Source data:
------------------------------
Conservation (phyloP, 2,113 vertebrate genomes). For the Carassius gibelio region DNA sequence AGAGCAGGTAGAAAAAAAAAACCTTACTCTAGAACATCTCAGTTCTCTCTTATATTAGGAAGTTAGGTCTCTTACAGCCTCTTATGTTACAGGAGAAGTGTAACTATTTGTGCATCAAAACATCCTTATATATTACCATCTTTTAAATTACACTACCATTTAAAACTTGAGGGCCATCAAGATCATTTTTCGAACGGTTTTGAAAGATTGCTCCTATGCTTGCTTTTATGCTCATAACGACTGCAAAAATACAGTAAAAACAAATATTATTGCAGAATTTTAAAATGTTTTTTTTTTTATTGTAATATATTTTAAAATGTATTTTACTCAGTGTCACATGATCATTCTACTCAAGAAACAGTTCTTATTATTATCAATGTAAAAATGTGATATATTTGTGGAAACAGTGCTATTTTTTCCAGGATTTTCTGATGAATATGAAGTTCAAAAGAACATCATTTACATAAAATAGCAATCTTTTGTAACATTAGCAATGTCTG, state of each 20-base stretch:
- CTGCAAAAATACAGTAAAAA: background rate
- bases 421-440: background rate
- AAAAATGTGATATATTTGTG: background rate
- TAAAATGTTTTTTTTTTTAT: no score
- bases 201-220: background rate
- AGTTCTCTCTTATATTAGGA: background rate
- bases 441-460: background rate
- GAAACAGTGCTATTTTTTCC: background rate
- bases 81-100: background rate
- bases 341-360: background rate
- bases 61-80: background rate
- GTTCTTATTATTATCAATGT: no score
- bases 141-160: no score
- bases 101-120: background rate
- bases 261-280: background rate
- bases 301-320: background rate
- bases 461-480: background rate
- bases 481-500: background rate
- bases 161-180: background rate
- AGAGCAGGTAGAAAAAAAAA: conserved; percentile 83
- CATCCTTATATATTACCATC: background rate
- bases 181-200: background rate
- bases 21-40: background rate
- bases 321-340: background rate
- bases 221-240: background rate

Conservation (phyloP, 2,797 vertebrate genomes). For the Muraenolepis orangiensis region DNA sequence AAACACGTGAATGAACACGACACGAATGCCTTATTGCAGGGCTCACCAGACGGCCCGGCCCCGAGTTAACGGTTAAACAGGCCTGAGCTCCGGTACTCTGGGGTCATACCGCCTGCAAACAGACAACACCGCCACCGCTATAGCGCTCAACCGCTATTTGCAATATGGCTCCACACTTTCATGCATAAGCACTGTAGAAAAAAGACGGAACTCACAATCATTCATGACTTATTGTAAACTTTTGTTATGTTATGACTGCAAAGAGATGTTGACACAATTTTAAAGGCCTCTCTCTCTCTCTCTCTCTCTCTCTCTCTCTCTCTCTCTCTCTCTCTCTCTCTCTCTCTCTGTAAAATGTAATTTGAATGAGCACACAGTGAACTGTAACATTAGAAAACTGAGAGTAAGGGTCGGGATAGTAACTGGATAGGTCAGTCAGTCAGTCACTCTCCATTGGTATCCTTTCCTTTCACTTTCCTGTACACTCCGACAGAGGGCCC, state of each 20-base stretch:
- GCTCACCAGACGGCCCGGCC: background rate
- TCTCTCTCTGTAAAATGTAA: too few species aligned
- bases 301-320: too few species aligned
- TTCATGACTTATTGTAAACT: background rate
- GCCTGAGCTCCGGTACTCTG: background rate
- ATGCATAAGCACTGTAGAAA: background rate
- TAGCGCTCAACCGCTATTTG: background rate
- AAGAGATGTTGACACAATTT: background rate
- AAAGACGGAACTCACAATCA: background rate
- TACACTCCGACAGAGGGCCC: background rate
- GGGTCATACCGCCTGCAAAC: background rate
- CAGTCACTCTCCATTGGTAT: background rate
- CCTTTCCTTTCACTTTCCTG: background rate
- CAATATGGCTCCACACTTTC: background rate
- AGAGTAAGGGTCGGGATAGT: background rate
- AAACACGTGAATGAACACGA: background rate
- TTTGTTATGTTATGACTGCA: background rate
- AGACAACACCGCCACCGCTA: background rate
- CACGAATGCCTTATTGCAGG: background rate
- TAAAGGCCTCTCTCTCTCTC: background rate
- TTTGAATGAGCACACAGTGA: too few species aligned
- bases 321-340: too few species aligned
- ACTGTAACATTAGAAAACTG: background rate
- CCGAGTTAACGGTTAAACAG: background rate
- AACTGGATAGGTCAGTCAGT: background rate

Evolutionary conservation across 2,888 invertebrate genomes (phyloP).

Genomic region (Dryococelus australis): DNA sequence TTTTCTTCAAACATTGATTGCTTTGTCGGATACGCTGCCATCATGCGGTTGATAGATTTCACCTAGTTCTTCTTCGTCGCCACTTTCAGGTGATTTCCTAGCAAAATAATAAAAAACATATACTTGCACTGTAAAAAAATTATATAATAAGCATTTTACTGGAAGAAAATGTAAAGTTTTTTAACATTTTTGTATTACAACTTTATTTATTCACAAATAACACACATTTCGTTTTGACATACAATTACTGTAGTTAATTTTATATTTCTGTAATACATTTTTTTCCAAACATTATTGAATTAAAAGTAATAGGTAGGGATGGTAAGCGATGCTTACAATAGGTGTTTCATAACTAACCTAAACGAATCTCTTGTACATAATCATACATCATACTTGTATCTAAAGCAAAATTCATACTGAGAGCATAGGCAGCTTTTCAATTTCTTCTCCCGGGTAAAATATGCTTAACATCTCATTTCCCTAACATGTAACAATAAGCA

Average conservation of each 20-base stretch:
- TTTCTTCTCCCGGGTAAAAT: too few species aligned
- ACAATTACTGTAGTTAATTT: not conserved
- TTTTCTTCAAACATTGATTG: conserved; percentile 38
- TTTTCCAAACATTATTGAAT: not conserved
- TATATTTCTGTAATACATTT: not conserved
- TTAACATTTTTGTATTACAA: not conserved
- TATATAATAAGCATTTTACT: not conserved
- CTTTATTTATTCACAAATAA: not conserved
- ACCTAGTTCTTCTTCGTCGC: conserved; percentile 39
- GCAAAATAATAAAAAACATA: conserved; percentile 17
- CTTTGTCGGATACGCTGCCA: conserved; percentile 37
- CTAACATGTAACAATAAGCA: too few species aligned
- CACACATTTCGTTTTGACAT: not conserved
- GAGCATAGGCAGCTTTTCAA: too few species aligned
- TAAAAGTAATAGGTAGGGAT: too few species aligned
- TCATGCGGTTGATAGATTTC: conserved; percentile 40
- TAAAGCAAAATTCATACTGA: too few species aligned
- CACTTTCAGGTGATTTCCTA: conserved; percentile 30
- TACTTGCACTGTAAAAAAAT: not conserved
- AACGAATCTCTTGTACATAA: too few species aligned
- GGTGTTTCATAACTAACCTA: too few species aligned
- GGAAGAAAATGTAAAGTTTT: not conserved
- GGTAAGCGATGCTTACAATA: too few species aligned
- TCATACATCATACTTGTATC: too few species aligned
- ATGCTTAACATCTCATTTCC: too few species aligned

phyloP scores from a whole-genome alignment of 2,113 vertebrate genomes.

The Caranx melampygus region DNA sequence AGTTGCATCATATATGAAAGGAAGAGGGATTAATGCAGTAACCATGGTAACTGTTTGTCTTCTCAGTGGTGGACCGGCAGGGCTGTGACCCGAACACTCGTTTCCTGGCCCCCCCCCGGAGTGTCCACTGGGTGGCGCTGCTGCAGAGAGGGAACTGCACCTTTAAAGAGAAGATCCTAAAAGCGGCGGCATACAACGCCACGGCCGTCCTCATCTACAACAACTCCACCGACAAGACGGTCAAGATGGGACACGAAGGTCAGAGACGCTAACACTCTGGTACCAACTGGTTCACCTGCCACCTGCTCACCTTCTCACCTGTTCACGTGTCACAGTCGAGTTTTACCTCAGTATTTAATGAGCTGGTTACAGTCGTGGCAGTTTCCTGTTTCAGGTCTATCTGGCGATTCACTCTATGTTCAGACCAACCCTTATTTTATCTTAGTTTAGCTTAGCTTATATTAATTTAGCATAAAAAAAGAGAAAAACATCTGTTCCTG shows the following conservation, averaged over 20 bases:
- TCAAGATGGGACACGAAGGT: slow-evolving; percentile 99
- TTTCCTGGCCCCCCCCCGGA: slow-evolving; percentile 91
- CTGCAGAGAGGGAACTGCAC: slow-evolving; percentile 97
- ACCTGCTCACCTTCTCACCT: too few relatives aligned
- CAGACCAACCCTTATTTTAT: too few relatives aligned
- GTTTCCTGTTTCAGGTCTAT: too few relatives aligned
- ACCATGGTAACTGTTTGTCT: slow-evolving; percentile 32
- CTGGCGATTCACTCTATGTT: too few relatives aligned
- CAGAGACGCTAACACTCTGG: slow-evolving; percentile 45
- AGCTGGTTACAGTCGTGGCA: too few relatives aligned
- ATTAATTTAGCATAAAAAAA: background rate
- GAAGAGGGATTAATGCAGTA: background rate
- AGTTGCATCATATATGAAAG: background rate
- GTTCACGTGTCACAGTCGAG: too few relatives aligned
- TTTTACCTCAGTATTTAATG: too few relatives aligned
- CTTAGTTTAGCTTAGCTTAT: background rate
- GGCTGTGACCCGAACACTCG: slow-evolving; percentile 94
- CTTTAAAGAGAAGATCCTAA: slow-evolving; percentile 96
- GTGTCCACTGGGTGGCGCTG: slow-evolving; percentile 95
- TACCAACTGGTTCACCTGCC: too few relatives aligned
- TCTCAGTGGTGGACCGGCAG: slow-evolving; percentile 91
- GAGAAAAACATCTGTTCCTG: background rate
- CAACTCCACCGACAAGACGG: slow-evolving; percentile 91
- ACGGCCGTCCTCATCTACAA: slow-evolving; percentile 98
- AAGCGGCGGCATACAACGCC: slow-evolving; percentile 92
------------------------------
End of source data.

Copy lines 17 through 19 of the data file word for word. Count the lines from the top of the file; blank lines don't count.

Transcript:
- bases 301-320: background rate
- bases 461-480: background rate
- bases 481-500: background rate